Can America's National Parks Pull in the Big Private Bucks?

It's been a big year so far for America's National Parks.

In case you missed it, in February, the country's official national park charity, the National Park Foundation, publicly launched a $350 million initiative in honor of its centennial.

The centennial, you say? Yup. While America's first national park, Yellowstone, was created in 1872, the National Park Service wasn't created until 1916. Now in its 100th year, it continues to preserve national parks in the U.S. while educating and engaging the public on a number of initiatives promoting conservation, outdoor recreation, etc.

And while both the parks and the NPS are government operations, there is a long history of private philanthropy toward bolstering a park system that has often been called "America's best idea." But this fundraising campaign, the Centennial Campaign for America's National Parks, is the biggest push yet to raise money for national parks — and it comes at a moment that federal budget cuts have taken a toll on park maintenance and staff morale.

The launch was announced at the Lincoln Memorial with a donation of $18.5 million from David Rubenstein toward the refurbishing of that site. Rubenstein has donated to national parks in the past. Co-founder and co-CEO of the Carlyle Group, Rubenstein began donating in 2012 and has given a total of four times, with gifts that include $7.5 million for Washington Monument's post-earthquake restoration, $12.35 million for the restoration of both Arlington House and the Robert E. Lee Memorial, and $5.37 million toward refurbishing the U.S. Marine Corps War Memorial.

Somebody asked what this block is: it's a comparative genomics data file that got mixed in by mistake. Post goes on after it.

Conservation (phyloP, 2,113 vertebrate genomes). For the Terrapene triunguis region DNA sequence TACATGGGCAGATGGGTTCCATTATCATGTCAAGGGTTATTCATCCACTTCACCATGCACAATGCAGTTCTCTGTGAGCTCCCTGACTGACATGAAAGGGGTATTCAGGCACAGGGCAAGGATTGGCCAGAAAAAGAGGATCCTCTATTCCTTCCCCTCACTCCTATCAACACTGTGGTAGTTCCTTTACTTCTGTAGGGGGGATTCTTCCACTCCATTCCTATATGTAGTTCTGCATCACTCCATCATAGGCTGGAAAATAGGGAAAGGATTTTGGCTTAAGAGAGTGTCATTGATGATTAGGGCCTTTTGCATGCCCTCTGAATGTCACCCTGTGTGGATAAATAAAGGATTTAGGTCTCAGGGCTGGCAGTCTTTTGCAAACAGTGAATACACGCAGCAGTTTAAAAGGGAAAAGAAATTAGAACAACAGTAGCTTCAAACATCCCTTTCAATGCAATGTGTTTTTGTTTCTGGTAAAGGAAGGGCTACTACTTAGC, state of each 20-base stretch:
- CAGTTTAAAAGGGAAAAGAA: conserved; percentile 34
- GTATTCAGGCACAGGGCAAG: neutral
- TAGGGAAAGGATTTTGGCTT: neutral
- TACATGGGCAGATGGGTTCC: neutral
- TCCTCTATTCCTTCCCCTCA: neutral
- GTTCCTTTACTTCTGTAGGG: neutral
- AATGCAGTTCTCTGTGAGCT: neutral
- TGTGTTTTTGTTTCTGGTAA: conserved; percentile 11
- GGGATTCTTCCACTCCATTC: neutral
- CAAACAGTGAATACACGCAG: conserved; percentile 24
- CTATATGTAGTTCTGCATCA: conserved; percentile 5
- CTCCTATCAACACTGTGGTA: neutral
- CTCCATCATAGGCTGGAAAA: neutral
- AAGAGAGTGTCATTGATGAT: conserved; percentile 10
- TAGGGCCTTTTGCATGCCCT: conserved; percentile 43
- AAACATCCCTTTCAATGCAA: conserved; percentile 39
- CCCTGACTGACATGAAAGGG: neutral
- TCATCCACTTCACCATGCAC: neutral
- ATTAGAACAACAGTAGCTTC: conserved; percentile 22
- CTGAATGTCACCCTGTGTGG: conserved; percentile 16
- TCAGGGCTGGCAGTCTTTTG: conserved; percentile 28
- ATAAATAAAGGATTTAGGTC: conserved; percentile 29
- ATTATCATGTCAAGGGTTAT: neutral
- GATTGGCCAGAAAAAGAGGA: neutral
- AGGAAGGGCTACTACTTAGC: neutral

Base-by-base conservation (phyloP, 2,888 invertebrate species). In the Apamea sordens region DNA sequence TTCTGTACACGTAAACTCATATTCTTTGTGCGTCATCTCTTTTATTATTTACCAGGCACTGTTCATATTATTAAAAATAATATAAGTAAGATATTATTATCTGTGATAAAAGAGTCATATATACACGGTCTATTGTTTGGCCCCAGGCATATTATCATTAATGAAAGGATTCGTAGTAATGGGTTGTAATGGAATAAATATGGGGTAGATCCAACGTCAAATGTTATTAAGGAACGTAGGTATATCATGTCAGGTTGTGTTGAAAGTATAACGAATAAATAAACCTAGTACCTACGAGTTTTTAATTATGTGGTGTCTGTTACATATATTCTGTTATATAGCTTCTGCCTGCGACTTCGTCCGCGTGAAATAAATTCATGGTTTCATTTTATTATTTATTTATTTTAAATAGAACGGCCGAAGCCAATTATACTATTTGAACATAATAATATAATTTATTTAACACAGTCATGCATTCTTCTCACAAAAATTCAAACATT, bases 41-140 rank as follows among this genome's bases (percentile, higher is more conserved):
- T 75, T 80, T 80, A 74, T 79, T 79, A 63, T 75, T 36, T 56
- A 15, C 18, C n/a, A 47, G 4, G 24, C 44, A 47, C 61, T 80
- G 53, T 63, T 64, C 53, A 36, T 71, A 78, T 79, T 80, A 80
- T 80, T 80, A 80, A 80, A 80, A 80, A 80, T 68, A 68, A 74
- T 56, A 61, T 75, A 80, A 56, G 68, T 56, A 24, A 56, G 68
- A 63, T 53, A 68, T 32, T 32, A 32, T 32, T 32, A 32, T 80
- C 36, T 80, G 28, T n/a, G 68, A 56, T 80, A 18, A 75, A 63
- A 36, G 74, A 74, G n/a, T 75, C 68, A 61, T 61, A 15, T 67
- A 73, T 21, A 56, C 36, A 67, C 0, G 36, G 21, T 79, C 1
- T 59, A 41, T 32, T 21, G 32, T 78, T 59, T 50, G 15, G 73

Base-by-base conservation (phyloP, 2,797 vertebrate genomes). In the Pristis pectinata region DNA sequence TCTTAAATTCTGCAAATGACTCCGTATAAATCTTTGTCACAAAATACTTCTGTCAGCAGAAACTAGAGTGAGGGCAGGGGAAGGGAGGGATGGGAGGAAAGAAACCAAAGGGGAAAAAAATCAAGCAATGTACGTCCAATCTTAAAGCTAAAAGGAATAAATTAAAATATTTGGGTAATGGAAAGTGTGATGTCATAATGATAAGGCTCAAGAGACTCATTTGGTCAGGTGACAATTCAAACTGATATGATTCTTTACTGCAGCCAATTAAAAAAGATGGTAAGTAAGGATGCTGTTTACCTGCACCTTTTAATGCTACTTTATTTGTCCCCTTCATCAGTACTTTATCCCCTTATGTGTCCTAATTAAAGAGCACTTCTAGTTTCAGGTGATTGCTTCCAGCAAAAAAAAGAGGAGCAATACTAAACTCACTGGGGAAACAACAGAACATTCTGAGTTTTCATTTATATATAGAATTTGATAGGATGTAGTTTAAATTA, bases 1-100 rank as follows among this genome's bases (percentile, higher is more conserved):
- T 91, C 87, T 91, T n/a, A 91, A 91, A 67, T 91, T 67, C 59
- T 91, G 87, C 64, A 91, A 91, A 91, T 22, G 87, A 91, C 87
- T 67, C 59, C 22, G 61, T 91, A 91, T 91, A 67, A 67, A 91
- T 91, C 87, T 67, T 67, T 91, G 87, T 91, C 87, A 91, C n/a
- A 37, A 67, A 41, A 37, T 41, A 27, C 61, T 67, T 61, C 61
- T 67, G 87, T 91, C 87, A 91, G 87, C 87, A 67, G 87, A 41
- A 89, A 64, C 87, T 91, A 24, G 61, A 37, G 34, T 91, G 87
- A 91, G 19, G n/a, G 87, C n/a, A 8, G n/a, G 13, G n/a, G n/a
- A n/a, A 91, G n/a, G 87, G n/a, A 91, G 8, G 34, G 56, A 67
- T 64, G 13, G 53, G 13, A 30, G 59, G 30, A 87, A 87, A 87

The Centennial Campaign for America's National Parks has already raised over $200 million from various individuals, corporations, and charitable foundations through what they have deemed their "quiet phase." This phase of the fundraising began back in October 2013, and with the official public announcement of the campaign, it plans to run all the way through September 2018.

In fact, the National Park Foundation has jumped on the centennial, not only as a means of fundraising for America's National Parks, but also as a motivation to ask Congress to invest in parks across the country, proposing legislation called the National Park Service Centennial Act.

Several donors we track are involved with the National Park Foundation, apart from David Rubenstein. Roxanne Quimby, the Maine conservation philanthropist, is on the board of the foundation, as is finance guy Peter Knight and Bryan Taubert, who leads the Pritzker Traubert Foundation with his wife Penny Pritzker. A long list of other donors appears in the foundation's most recent annual report. It will be interesting to see how many of them increase their giving to help achieve the goals of the Centennial Campaign.

Of course, the National Park Foundation is the not the only nonprofit advocating for the parks. Another is the National Parks Conservation Assocation, which has a broader mission.

Overall, though, it's worth noting how few truly major gifts have gone toward national parks over the years. While we've seen big money for urban parks recently, such as a $100 million gift for the Central Park Conservancy, money at that scale is rare in this space. Maybe that will change as the federal government faces ongoing fiscal austerity.

Related: The New Golden Age of Parks Philanthropy (And Its Controversies)